Friday, September 27, 2019

Talking Ed

Copyright © Edward Riojas

Apparently, I have something to say.

I used to be extremely quiet – just ask anyone who knows me. When I was a child, an older brother sometimes teased, “He doesn’t talk,” when visitors came to call. That point, however, becomes highly debatable if you now ask those close to me. The once-overly-shy kid can be a chatterbox.

Without promoting myself as a public speaker in any way, it seems a growing number of folks think I have something to say. I will assume it has nothing to do with the timbre of my voice, the smoothness of my delivery, or any presence I might exude. On the contrary, it has everything to do with the subject worth presenting – sacred art’s place in the sanctuary and how my work fits into that picture.

I've given talks before, but for some reason speaking engagements have been ramping up this year. Beginning in early January, I gave a couple of formal presentations at the Calvin Symposium on Worship. (Yes, I felt like a stranger in a strange land.) In late spring I gave an informal presentation to the KCAD Christian Fellowship at Kendall College of Art and Design. A few days ago I gave a similar presentation at Christ the King Lutheran Chapel on the campus of Central Michigan University. My presentation will be bumped up a couple of notches November 16, when I will be giving an expanded presentation at University Lutheran Chapel on the campus of the University of Minnesota in Minneapolis.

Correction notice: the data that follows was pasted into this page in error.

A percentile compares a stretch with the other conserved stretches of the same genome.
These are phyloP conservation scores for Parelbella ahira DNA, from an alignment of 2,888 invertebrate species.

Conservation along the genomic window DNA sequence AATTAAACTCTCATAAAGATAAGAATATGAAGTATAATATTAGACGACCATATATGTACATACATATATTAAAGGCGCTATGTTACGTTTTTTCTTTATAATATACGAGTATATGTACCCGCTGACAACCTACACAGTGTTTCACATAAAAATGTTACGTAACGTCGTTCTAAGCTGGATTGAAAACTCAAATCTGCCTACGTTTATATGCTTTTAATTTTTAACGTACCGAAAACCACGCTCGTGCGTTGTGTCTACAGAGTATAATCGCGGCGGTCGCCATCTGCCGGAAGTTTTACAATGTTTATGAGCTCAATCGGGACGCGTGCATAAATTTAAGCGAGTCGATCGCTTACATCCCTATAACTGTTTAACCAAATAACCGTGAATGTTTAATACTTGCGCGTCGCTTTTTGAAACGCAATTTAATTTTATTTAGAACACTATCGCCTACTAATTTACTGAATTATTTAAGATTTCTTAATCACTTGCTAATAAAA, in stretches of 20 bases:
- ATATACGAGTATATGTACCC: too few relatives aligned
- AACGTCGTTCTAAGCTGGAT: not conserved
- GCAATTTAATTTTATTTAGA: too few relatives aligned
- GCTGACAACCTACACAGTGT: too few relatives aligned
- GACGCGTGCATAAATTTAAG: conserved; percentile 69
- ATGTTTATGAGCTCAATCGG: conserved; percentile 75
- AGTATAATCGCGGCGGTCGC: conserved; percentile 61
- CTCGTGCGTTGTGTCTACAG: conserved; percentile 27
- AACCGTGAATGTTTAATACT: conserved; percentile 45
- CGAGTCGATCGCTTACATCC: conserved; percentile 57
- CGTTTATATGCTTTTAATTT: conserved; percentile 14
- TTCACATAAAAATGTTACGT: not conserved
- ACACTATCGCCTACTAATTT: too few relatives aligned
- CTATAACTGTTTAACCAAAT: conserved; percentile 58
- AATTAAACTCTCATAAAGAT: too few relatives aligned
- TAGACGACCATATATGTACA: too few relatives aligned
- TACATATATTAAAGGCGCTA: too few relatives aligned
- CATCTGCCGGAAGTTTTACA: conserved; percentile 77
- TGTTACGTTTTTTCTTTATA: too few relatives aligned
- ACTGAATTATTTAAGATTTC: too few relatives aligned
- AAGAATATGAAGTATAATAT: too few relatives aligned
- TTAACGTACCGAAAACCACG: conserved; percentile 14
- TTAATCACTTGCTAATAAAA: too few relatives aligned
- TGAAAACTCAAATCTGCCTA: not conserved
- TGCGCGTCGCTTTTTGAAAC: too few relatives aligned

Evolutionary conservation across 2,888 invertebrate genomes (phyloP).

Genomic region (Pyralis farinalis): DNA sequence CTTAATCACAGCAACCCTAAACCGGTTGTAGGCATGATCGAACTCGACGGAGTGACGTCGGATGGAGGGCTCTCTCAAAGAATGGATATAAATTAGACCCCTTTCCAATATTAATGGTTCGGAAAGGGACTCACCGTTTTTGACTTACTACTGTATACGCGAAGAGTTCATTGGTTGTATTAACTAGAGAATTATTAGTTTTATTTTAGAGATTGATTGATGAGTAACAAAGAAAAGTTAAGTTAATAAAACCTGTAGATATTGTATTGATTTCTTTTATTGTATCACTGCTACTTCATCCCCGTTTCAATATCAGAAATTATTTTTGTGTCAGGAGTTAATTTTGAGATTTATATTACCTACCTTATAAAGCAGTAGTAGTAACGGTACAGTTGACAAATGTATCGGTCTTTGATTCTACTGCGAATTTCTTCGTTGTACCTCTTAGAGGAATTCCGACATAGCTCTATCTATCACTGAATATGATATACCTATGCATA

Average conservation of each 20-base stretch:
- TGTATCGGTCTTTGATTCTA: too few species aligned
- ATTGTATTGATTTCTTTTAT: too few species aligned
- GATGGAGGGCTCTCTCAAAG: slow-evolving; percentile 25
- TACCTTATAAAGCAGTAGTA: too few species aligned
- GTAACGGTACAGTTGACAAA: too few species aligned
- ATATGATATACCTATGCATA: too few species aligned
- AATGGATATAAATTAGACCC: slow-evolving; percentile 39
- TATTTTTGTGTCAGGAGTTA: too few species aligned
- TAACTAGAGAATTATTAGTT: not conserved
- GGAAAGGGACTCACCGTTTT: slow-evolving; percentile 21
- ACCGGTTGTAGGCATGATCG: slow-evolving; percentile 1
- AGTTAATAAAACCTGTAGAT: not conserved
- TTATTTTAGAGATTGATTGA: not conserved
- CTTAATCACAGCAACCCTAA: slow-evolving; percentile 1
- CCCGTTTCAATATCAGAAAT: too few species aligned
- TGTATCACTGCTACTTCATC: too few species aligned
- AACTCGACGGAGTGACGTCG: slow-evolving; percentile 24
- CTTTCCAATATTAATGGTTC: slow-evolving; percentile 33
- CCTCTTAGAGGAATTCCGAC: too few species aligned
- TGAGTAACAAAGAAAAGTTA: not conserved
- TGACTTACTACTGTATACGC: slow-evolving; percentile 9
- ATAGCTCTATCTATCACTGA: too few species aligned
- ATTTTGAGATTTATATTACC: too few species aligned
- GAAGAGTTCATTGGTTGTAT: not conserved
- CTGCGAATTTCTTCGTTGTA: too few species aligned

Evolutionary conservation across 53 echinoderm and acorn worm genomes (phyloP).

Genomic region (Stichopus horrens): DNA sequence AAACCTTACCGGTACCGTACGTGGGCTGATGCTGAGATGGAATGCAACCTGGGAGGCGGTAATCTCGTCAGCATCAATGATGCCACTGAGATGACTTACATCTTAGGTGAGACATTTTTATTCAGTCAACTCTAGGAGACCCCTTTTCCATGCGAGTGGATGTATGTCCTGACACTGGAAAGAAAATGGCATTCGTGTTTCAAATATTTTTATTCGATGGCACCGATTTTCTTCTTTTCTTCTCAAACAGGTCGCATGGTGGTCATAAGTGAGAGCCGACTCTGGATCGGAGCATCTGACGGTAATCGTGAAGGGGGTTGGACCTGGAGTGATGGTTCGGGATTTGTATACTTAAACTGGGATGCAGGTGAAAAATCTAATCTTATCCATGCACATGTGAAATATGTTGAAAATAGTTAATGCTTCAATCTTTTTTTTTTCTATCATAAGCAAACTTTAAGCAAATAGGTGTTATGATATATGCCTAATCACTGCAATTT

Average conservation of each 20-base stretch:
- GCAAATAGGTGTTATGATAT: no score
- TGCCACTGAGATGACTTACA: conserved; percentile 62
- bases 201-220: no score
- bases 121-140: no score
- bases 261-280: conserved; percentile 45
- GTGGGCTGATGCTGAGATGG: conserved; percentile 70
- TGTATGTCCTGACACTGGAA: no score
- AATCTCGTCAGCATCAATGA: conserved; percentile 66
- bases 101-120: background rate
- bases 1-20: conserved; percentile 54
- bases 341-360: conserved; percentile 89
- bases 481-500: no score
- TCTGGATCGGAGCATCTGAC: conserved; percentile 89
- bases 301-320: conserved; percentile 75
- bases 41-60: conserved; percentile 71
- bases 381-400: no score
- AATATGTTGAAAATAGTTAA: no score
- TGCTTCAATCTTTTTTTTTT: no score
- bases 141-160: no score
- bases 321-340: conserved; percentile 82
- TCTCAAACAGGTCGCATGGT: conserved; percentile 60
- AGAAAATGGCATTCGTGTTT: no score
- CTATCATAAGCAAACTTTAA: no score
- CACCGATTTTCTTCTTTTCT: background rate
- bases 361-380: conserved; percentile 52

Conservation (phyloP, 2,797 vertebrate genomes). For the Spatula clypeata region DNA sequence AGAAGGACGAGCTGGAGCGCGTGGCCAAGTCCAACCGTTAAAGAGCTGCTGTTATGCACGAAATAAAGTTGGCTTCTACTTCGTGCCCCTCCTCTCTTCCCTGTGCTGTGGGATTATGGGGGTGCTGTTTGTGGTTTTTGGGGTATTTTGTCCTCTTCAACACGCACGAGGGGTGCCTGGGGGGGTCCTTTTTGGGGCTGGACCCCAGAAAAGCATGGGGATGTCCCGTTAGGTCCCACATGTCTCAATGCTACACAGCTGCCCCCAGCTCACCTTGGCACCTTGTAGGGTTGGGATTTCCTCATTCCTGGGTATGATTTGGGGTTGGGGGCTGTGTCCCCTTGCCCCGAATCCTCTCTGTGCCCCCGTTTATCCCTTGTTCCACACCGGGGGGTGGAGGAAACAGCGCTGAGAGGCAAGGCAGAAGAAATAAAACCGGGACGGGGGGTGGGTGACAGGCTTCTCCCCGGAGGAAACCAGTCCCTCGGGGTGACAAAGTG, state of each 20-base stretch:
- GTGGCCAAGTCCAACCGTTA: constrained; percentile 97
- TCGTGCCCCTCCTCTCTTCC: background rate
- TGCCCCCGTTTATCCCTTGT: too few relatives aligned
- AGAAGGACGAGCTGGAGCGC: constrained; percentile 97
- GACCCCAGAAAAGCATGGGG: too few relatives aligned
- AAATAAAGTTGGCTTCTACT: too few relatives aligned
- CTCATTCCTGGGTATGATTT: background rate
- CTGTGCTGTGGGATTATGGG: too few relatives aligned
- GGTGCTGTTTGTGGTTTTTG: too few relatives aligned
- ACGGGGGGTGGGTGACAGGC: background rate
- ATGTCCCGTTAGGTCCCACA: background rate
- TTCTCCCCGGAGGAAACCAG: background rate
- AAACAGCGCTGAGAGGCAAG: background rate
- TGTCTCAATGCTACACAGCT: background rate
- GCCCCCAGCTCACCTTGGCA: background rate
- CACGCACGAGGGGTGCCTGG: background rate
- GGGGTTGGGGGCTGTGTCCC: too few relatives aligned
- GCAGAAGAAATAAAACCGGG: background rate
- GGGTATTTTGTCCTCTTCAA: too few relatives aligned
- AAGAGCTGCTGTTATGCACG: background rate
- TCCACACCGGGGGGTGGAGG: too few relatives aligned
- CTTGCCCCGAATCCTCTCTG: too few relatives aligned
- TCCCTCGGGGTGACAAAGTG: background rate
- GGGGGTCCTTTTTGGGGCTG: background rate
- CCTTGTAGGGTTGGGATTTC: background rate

This gentle escalation of talks is preparing me for an event that, Lord willing, will happen sometime next summer in Council Bluffs, Iowa. It’s a bit too early to spell out exactly what that will be, but the intent is to expand the presentation further yet so it spills over multiple days.

What is most exciting about all this is the strong desire – among confessional artists, Lutheran pastors, and laity alike – to educate on the subject of sacred art within the Lutheran church. For countless reasons, a great chasm has formed between how church art was viewed in the Old World and how it is viewed in the New World – and an ocean is the very least of reasons.

Hopefully, these presentations will begin to correct some long-held misconceptions, and will point, once again, to the usefulness of art in the Church. Hopefully, the shy, little child of my youth will yield to his elder self, who definitely has something to say.

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